Expression, truth, predication, and context: Two perspectives

Abstract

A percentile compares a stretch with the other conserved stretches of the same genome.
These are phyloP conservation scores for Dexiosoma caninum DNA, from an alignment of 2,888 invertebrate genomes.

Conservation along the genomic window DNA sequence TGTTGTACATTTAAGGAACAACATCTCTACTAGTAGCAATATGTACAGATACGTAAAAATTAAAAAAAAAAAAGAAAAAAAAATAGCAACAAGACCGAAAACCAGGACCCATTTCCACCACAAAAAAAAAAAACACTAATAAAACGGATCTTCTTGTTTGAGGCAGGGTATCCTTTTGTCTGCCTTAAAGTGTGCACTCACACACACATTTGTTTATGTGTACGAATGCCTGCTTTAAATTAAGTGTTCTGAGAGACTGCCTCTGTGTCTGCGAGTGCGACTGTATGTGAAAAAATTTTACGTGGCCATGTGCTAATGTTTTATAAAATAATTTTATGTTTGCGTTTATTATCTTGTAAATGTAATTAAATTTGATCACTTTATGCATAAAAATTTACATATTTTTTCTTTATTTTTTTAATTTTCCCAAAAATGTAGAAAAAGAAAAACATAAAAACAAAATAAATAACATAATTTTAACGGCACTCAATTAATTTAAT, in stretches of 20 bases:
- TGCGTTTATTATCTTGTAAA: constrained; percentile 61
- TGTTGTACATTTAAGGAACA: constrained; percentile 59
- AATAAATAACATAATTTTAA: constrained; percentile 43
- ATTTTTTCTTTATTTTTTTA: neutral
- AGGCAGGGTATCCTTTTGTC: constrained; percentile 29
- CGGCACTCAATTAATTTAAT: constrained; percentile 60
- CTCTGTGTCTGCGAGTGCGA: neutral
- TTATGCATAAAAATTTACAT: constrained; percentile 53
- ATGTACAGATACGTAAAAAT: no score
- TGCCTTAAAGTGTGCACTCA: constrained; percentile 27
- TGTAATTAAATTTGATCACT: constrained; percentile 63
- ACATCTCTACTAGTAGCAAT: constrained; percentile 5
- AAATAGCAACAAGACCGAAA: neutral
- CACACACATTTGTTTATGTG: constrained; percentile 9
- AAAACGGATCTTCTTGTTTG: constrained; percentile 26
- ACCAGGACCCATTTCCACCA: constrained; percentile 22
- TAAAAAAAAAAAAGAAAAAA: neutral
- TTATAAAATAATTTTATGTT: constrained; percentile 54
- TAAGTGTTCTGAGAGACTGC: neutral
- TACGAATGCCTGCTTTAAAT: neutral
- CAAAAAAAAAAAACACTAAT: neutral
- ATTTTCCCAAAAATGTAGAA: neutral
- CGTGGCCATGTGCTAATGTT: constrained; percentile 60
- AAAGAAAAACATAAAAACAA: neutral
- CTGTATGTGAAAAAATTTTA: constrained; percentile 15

In this article I contrast in two ways those conceptions of semantic theory deriving from Richard Montague's Intensional Logic (IL) and later developments with conceptions that stick pretty closely to a far weaker semantic apparatus for human first languages. IL is a higher-order language incorporating the simple theory of types. As such, it endows predicates with a reference. Its intensional features yield a conception of propositional identity (namely necessary equivalence) that has seemed to many to be too coarse to be acceptable. In the most usual expositions, it takes the object of linguistic explication to be the sentence in a context, as in Kaplan, 1977. This last has led to recent speculations about 'shifted' contexts. IL may be contrasted with a more linguistically (representationally) bound conception of propositions and interpretation of their predicational and functional parts, and with the explication, not of sentences in contexts, but of potential utterances, relative to the antecedent referential intentions of their speakers. We may then advance, as an empirical hypothesis about all human languages, that contexts never shift, and propose that apparent counterexamples stem from the misconstrual of linguistically coded anaphoric relations, relations that are wanted independently anyway. Donald Davidson's posthumous volume Truth and Predication mounts a sustained criticism of the notion of predicate reference. This criticism is not decisive. However, it may put the ball in the other court, insofar as it asks for a justification of what IL takes as given. Elaborations of IL using structured propositions, recently defended in King, 2007, recognize the problem of predicate reference, and the correlative issue of the 'unity of the proposition'; but I do not see that they can do better than bite the bullet already bitten in IL. I agree with Frege's insight that full justification of predicate reference pushes the boundaries of natural language, and to that extent may not be found within the semantic (as opposed to general scientific) enterprise.
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